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The recent postering campaign, prominent in the building where the Concourse program is located and highlighted in a front-page Tech photograph last week, is deeply troubling. This campaign, which targets those who removed murals and graffiti at Burton-Conner which were inconsistent with the Title IX prohibition against sexually harassing environments, is fueled by a knee-jerk outrage that fails to understand how problematic the murals and graffiti were under Title IX. The effect has been to undermine the free speech the campaign purports to honor by fostering an environment in which open discussion of the grounds for covering over the mural is inhibited.

Two issues are preoccupying a small but vocal group of students. First, they claim that MIT does not consistently enforce the requirements of Title IX and its own Mind and Hand Book and that it unfairly targeted Burton-Conner for violating them. Second, they claim that these requirements of the law, however inconsistently applied, violate free speech. These two issues are unrelated and must be discussed and addressed separately.

If, on the one hand, students are concerned that MIT is not enforcing Title IX and its own policies equitably, they should press the administration to do so. The Burton-Conner housemasters are responsible for ensuring a welcoming and non-harassing environment only within Burton-Conner, not campus-wide. If, on the other hand, these students are concerned that Title IX is misguided in its requirements, this is a separate issue altogether. The question of the basis of and limits to the American principle of free speech is undoubtedly important, even essential, for any serious citizen. But it is well settled that free speech must be balanced against other concerns, and, at least with respect to the murals and graffiti at Burton-Conner, Title IX has supplied an answer, which is the appropriate business of every political community. A university education is absolutely the opportunity to think through the proper meaning and scope of principles like free speech, and we encourage students to seek out some of the excellent humanities and social science classes on campus where they are explored. Students should take advantage of these opportunities to hone their understandings, and even to get involved in politics if they ultimately believe our current answers to policy questions need to be revised.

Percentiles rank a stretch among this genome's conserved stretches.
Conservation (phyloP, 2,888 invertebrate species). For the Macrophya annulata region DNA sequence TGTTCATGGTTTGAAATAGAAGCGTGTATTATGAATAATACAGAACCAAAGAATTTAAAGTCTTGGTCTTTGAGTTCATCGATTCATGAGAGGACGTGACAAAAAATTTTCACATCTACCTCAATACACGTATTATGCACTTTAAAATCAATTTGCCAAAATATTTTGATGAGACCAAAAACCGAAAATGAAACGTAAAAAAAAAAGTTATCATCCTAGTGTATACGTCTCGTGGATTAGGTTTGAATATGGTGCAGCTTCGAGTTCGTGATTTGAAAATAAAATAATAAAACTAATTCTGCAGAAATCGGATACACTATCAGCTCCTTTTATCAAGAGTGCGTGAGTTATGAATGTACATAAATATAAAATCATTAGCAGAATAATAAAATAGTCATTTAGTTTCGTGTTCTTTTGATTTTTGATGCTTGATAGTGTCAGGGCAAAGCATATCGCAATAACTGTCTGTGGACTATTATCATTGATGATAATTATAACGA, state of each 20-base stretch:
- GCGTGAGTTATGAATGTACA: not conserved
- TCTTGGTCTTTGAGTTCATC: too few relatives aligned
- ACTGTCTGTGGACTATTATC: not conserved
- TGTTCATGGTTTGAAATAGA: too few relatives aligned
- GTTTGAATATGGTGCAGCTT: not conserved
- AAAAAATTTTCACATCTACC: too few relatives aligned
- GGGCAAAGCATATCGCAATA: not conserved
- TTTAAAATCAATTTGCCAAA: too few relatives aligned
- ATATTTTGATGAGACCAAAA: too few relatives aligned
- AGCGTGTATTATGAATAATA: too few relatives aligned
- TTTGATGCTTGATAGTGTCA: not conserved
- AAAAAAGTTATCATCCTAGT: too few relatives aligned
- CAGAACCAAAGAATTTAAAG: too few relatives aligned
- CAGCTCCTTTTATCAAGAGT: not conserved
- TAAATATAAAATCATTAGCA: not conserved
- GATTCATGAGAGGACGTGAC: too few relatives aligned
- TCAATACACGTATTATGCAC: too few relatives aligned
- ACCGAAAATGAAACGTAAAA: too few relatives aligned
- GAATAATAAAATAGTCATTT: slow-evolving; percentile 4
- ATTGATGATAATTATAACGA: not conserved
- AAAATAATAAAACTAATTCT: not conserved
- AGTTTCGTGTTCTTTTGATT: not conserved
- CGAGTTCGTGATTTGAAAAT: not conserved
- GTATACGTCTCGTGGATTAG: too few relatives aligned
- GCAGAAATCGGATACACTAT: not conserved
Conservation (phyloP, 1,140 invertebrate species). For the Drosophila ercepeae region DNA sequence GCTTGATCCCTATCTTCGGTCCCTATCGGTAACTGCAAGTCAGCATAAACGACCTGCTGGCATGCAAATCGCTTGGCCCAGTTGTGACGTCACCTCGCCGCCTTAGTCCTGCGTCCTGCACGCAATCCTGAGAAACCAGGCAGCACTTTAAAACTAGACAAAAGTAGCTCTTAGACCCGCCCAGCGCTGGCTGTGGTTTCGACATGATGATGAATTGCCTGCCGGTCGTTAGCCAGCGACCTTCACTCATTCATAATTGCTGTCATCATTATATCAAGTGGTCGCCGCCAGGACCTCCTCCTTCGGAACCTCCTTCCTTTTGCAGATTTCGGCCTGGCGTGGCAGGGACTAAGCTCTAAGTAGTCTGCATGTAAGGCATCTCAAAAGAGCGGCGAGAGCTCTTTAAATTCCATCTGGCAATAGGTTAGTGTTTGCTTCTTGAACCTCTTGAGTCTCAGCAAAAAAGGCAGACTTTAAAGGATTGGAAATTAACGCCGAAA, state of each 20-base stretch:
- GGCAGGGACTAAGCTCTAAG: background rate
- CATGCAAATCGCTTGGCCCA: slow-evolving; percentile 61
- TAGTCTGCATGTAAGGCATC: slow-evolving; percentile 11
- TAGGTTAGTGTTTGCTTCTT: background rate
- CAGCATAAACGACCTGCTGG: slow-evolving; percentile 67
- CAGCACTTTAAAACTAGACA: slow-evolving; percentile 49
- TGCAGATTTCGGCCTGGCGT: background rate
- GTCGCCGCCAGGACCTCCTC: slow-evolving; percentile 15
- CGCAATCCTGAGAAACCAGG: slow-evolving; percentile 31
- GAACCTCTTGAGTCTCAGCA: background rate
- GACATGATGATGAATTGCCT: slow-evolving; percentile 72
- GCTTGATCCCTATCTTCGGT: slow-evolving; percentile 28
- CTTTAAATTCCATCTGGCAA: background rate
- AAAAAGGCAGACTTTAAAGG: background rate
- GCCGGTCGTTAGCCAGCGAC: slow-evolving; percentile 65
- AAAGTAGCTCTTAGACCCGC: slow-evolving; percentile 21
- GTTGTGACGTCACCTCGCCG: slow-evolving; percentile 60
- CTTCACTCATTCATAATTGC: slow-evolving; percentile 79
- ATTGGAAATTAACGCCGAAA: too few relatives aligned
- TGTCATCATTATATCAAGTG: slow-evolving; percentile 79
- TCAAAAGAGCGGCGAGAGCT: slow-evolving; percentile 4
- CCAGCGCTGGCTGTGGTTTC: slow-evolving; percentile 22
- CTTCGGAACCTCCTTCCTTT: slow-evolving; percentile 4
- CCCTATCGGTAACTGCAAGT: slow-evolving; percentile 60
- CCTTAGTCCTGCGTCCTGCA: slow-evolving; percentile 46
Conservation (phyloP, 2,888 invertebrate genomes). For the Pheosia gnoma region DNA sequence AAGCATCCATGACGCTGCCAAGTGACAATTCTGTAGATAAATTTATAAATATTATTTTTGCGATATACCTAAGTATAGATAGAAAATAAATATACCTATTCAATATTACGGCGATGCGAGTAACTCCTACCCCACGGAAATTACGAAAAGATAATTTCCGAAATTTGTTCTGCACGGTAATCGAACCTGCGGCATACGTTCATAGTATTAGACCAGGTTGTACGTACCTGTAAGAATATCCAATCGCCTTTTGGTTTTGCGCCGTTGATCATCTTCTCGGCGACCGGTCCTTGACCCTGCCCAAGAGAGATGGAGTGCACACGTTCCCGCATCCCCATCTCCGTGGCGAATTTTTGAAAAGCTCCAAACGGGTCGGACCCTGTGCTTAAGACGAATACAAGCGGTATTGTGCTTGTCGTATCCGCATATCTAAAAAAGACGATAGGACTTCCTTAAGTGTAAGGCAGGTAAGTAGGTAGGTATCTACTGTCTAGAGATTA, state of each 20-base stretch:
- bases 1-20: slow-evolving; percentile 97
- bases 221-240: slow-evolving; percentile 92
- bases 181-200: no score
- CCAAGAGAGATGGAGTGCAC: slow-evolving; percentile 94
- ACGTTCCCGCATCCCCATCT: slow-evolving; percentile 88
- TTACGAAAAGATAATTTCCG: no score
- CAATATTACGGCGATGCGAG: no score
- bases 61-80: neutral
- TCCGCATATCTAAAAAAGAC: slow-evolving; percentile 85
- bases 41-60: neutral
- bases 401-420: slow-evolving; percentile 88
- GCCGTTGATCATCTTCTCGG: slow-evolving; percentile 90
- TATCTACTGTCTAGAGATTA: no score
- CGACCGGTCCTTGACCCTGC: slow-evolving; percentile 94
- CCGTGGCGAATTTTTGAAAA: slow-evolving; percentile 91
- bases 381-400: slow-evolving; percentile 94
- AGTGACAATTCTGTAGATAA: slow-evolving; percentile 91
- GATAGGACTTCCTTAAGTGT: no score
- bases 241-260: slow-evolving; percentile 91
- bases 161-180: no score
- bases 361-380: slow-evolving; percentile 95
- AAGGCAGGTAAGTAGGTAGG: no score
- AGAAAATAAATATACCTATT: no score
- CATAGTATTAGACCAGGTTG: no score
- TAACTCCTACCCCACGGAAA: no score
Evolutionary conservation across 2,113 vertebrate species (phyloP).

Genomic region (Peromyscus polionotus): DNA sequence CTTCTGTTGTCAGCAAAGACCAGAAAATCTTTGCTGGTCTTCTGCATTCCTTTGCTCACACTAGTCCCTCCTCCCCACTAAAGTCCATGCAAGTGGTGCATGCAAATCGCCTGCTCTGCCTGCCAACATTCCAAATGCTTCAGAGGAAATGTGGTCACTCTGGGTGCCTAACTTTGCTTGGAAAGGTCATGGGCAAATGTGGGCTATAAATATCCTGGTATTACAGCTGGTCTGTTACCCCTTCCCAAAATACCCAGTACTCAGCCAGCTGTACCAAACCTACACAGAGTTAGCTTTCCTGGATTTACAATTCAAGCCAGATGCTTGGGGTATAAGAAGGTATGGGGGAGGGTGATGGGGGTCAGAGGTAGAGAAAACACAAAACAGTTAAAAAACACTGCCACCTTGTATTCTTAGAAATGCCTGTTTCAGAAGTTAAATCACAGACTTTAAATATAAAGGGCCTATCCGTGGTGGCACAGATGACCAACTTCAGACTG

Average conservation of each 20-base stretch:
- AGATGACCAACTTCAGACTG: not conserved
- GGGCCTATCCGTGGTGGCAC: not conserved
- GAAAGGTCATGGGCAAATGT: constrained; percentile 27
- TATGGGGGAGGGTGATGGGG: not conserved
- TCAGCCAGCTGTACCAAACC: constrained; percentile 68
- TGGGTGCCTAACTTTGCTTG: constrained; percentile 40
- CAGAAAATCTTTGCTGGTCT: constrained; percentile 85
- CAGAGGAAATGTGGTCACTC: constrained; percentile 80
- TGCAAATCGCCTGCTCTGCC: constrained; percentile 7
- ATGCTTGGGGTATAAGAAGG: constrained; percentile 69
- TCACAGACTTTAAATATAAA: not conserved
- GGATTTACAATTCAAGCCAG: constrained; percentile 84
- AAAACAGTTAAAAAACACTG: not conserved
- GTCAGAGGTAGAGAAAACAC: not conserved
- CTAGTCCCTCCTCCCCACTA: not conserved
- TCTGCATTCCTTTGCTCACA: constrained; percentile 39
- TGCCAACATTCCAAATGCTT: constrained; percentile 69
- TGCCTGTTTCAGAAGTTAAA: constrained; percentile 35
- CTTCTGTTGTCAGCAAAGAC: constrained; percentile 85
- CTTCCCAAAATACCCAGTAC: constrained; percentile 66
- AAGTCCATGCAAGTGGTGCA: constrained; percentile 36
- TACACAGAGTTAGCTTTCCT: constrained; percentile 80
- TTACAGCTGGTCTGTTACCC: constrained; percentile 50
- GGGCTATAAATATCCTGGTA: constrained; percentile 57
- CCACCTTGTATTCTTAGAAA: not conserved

At Burton-Conner, a small fee may now be incurred for painting one’s interior dorm room ($40 or $50 to cover the cost of repainting the room when the student leaves, if the student fails to repaint it himself or herself). The claim of at least one student that this fee will stifle residents’ creativity is hard to take seriously — especially since MIT owns the dorm rooms and, as landlord, could prohibit painting the walls altogether. If students leave MIT with the lesson that it is unnecessary to assume some responsibility for one’s creative or other expression, they will have failed to learn a crucial lesson about what it means to live as a responsible adult in a free society.

There are plenty of opportunities on campus to express one’s ideas and, even better, plenty of places on campus to learn to refine those ideas so that their expression is clear, meaningful, and rigorous. The one certain way to stifle genuine discourse and reflection is to target those who uphold federal laws and MIT codes with a campaign of intimidation. If there is one example in this whole episode of intellectual dogmatism and bullying, that is it.

Lee David Perlman is a Senior Lecturer and is writing on behalf of the Concourse Program staff.